This comes after Zimbabwe was debated in the British House of Lords on Tuesday where members argued that they have not seen sufficient progress towards economic and political reforms in the country, claiming also that corruption was escalating citing the arrest on Monday of Zimbabwe Miners Federation president Henrietta Rushwaya as an example.
It also comes as President Emmerson Mnangagwa’s government responded to the criticism by launching a scathing attack on the UK over alleged interference in the country’s internal affairs.
Rushwaya was arrested in alleged possession of 6kg of gold at the Robert Gabriel Mugabe International Airport on her way to Dubai. Six more suspects have since been arrested in connection with the matter.
On Thursday, Zanu-PF chief whip Pupurai Togarepi told Parliament that the UK government had no moral high ground to criticise Zimbabwe as it had also committed atrocities against the country’s citizens during colonial rule.
“Indeed, it pains me that those neo-colonialists in the mould of Peter Hain are making baseless conclusions as they try to meddle in the affairs of our sovereign state, a country borne out of the revolutionary struggle for self-determination,” Togarepi said.
“We are not a British colony and we certainly do not care a hoot about what they discuss in their Houses.
“As a sovereign nation with equal global rights, what we ask from the British is mutual respect and not to be lectured about human rights and due processes, tenets they denied our forefathers and which we only regained in 1980.”
The Gutu South legislator suggested that instead of enduring the bullying by the British government, Zimbabwe should consider appealing to international courts, demanding reparations for the “atrocities committed during the colonial era, and indeed even today through illegal economic sanctions that are designed to make Zimbabwe bleed, only because we dared take back our land”.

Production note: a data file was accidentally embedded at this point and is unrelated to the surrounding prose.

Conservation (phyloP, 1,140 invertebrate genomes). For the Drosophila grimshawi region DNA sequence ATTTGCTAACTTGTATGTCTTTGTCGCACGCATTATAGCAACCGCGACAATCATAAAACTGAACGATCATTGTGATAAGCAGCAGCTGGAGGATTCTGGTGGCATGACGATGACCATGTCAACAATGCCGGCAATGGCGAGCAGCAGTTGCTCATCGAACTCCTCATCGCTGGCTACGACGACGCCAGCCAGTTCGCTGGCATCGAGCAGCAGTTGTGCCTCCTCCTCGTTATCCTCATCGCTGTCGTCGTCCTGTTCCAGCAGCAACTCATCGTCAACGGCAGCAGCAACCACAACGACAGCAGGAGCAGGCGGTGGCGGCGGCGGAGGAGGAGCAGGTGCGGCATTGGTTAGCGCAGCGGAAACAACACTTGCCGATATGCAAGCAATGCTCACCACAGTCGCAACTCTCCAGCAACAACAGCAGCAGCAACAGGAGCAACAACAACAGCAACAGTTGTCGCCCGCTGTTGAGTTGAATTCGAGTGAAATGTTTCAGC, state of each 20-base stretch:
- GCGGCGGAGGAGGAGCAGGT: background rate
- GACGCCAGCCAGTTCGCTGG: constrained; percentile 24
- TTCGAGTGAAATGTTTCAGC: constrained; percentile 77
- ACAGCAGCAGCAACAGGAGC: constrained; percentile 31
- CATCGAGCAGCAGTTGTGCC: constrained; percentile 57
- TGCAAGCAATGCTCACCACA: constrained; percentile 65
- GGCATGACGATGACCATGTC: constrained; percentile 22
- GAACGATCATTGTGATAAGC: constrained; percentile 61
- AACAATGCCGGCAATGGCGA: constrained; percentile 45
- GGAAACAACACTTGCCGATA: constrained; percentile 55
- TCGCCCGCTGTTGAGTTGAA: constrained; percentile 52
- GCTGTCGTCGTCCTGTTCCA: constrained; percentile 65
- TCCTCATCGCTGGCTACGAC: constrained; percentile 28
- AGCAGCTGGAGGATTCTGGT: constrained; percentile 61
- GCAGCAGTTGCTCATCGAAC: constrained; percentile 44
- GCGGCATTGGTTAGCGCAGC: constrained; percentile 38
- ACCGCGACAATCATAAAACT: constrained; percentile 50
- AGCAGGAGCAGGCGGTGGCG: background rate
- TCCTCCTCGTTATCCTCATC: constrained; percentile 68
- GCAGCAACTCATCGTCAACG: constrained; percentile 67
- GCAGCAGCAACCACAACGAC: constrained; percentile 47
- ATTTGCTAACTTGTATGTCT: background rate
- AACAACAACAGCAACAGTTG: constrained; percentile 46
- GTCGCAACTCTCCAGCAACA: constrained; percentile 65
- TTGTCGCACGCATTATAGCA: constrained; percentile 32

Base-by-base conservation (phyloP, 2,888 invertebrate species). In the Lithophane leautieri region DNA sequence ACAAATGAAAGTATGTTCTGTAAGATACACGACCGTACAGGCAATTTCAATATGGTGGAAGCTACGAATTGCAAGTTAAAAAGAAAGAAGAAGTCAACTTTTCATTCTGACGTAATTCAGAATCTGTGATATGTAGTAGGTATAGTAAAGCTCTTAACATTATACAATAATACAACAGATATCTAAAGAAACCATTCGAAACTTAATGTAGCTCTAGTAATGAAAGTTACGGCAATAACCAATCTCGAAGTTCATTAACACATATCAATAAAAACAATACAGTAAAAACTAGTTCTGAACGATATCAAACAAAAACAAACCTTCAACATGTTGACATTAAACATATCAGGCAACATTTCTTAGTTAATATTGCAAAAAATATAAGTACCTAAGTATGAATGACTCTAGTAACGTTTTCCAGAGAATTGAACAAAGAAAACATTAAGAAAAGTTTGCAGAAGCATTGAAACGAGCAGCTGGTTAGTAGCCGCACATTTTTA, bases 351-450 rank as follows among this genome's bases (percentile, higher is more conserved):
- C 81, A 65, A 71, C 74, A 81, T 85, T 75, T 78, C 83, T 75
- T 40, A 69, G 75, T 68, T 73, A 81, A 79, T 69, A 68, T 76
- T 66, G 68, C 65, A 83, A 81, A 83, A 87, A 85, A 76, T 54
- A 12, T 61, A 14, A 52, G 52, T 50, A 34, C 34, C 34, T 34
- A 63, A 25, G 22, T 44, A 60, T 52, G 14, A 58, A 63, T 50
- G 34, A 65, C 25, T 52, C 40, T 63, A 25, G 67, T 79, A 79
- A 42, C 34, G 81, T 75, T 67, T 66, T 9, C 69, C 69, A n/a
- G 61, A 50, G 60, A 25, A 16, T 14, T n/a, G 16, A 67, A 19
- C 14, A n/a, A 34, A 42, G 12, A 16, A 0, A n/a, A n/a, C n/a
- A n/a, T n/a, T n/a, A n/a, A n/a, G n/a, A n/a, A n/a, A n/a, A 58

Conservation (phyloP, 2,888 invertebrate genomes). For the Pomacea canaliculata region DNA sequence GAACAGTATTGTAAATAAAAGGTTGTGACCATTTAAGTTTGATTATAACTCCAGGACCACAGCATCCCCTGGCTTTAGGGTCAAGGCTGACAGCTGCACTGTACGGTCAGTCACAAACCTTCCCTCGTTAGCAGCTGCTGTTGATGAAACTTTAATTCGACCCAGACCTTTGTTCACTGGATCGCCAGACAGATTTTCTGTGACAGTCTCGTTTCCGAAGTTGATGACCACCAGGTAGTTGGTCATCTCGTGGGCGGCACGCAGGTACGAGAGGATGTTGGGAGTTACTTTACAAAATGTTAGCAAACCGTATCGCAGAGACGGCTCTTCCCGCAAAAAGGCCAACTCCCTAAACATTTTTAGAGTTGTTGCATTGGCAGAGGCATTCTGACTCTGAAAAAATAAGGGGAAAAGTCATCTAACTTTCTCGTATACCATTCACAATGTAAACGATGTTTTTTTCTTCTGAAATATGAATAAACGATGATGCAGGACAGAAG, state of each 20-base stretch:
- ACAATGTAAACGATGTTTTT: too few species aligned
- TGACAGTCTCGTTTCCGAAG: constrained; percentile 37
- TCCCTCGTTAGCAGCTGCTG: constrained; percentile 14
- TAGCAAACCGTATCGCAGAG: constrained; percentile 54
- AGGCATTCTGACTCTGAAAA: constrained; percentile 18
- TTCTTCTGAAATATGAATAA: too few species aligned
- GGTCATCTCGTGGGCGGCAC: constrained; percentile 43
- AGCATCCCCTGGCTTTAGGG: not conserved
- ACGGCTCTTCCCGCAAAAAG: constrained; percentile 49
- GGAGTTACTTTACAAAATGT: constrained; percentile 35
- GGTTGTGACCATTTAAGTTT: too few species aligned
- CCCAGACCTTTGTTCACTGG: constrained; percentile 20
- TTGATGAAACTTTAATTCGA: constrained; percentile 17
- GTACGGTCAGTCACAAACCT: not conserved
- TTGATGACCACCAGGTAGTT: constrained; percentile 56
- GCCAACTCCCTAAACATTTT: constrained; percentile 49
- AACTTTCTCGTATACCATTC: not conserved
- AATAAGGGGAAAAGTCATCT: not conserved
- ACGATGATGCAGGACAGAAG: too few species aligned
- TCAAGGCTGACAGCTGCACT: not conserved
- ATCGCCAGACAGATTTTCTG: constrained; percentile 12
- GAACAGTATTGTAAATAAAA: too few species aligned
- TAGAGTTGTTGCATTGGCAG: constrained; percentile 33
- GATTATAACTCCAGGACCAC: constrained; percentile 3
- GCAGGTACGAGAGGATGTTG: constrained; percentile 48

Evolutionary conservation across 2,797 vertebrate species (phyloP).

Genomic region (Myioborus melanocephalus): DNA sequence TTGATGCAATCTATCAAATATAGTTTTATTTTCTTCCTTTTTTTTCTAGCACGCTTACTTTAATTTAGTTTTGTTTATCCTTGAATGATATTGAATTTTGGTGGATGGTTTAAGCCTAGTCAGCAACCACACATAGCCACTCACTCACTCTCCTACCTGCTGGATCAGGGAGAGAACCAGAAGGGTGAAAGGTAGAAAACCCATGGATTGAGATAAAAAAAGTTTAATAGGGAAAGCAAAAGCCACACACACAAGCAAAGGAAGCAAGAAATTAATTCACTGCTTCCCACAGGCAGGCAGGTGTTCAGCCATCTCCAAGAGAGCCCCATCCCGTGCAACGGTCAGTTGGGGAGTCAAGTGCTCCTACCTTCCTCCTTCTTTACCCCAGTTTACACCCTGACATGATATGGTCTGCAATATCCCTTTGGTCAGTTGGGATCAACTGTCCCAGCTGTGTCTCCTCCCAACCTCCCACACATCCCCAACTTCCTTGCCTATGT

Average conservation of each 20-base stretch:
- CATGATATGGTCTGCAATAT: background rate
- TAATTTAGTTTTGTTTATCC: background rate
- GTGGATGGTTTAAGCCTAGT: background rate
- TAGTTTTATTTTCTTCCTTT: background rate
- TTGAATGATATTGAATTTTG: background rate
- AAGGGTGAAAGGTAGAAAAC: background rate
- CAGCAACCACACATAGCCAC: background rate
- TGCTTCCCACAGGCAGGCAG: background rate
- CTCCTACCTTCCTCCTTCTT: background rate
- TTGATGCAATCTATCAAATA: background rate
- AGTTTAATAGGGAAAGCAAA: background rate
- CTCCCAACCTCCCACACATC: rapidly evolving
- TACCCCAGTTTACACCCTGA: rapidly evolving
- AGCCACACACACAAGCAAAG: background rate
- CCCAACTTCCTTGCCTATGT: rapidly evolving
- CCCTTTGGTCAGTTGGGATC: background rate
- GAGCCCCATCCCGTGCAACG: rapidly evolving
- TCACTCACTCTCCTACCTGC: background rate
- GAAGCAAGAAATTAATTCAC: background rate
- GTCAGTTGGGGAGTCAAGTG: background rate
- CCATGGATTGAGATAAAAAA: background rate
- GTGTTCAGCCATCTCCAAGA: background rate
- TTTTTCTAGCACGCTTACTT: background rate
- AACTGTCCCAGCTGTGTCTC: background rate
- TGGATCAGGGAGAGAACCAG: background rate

“Mr Speaker Sir, why is … Peter Hain lying? Who lied to him that Rushwaya is … Mnangagwa’s niece? Is there anything honourable in parroting and reproducing falsehoods from social media platforms in the so-called House of Lords, perhaps House of Lies?
“In his ignorance, … Hain insinuates that what Rushwaya did had the blessings of the president, what a load of rubbish from a supposed to be Lord,” fumed Togarepi.
He said instead Rushwaya’s arrest was a sign of Mnangagwa’s commitment to fight corruption.
Contributing to the same debate, Makonde MP Kindness Paradza, who also chairs Parliament’s committee on Foreign Affairs, said the criticism was a reflection of “disdain, condescension and ill-will” that the UK has towards Zimbabwe.
“As already stated by the chief whip, notably one of the principal items of interest in the debate was the arrest of Rushwaya. But their Lordship’s focus was more on the fact that the lady-in-question is said to be a relative of the president than on the swift and commendable actions of law-enforcement agencies, to arrest, detain and arraign her before the courts on serious charges of corruption, fraud and smuggling,” Paradza said.
“Their Lordships spent quite some time on the issue of corruption in Zimbabwe. One eminent Peer, Lord St John of Bletso, stated that there have been no prosecutions for corruption in Zimbabwe and even asked what measures the British government was taking to get South Africa to get involved in Zimbabwean affairs.